Sisters Meta Elembe, center, and Jeanette Elembe talk with humanities teacher Caleb Leino about a digital print by Abdulkadir Ahmed, not pictured, during the “Consider This: Lewiston” art exhibit at Lewiston High School on Thursday. At right is a digital image by Omar Osman, the president of the sophomore class at the school. Daryn Slover/Sun Journal Buy this Photo

LEWISTON — The painting shows a woman’s head in silhouette and inside it, a rocket ship is blasting through an unknown galaxy. It’s a striking image and it means different things to different people.

Which is entirely the point at an event like “Consider This: Lewiston,” a first-time Lewiston High School program meant to celebrate, not just diversity in the physical world, but diversity of thought.

“You have a universe of possibilities around you and different outcomes and different paths that you can take,” said Ciah Brees, the LHS junior who created the painting, “but only you can choose which path you want to take and which outcome you see in your future.”

That’s how the artist herself sees it. But a notebook sitting beneath the painting is filled cover to cover with different interpretations from Brees’ classmates. Each one sees something a little different in the painting.

“I think it shows where people’s minds can go if they want to,” is how one student interpreted it. “If you use your brain to the full potential, you can go to far places.”

All around the room Thursday night were paintings, stories and a multitude of opinions on each piece of art. That kind of expansive thinking was on full display, and that’s just what organizers had in mind when the school teamed up with the Maine Humanities Council to bring the event to fruition.

“We’re working on improving our school culture and being inclusive and bringing in a sense of community,” said Jerome Bennett, program officer with the council. “So this initiative is really positioned to do just that – to strengthen relationships between community and school and teachers and students.”

One group of students was asked to create paintings. The finished products were then shipped to the English Department where students wrote stories about what they saw in the artwork. At the same time, some of the students wrote stories and the artists were asked to create paintings based on what they read.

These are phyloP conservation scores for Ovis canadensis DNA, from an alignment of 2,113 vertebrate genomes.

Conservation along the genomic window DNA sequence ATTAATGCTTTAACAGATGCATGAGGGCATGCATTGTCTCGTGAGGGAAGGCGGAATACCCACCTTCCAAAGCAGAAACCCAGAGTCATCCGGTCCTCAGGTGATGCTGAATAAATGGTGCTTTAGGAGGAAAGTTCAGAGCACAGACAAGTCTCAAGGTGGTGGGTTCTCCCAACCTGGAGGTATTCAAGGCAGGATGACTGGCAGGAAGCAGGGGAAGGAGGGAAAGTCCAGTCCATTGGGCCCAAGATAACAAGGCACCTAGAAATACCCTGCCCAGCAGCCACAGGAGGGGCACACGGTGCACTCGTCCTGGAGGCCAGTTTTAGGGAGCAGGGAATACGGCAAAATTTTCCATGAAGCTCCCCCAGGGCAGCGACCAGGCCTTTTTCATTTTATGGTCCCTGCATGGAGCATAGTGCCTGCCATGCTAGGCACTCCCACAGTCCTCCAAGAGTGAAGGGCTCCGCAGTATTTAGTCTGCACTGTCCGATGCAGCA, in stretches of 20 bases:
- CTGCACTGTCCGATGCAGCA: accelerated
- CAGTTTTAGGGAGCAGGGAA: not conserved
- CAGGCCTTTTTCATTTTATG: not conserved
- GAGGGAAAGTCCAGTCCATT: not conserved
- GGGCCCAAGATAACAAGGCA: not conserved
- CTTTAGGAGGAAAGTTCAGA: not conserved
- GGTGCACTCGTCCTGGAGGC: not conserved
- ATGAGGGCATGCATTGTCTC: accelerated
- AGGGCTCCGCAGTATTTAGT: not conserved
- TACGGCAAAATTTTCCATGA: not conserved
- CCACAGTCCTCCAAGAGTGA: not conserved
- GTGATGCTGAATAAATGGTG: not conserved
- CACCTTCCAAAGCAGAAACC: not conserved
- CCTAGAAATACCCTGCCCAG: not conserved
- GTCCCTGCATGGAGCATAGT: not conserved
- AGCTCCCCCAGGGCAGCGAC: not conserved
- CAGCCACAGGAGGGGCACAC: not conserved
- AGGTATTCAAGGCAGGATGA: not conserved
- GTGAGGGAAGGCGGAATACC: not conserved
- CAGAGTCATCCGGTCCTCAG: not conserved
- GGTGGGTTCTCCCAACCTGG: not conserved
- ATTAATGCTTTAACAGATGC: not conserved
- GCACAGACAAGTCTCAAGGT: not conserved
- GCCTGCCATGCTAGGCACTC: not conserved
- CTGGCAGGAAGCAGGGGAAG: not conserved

“And that,” Bennett said, “is how they created the exhibit.”

Just around the corner from Brees’ painting is a pair of paintings featuring one man. That man, as it happens, is James Ford, the school’s restorative practice coordinator. The two paintings are vastly different. One student painted Ford and his brothers and used the Maine map to color the images.

“I purposely placed the state motto throughout their faces,” wrote Deanna Ehrhardt, an artist and teacher from Bath, “to emphasize Maine and the daily racist encounters its people of color must endure.”

The other painting was created with a darker mood and doesn’t show Ford’s face at all.

“I chose to show James without his face, which created a certain amount of anonymity to the figure,” wrote Laura Manchester, an artist based out of Lisbon Falls. “This speaks to the idea that this could be an experience that many black men and women could go through.”

The event was well attended, with dozens braving the frigid night to come to the school. As they roamed the room and examined the art, the school jazz band played stirring music in the hall.

Bennett said they hope to make “Consider This” a yearly event.

Sophomore Emily Fournier would be OK with that. Both a writer and an artist, she was tasked with taking a story from the English Department – about a migrant’s experiences coming to the U.S. – and expressing her thoughts in paint.

“It’s difficult,” Fournier said, “but it was a nice challenge. I like that.”

Ford, an African American who has lived in Maine for 39 years, said the school does a particularly good job at educating its students about racism and encouraging dialog.

“I love the Lewiston High School – its diversity and its willingness to shift behaviors to work with the current student population,” he wrote for the event webpage. “I see my role as helping to facilitate that shift – finding ways to bring the school closer to the community.”

Michael Wingfield of Portland reads the artist statement beneath “Battle of the Bridges,” a digital image by Dominick Colon during the “Consider This: Lewiston” art exhibit at Lewiston High School on Thursday. Daryn Slover/Sun Journal Buy this Photo

Lewiston High School senior Jacob Morin, left, and his mother, Charlotte Morin, play music with Michael Wingfield of Portland during the “Consider This: Lewiston” art exhibit at the high school on Thursday. Daryn Slover/Sun Journal Buy this Photo

Lewiston High School Principal Jake Langlais gives “Three Bros. On a Train” a thumbs-up as he passes them in the hallway during the “Consider This: Lewiston” art exhibit at the high school Thursday. The Three Bros., from left, are  Keanen Bowden, Connor Lariviere and Zach Morin. Daryn Slover/Sun Journal Buy this Photo


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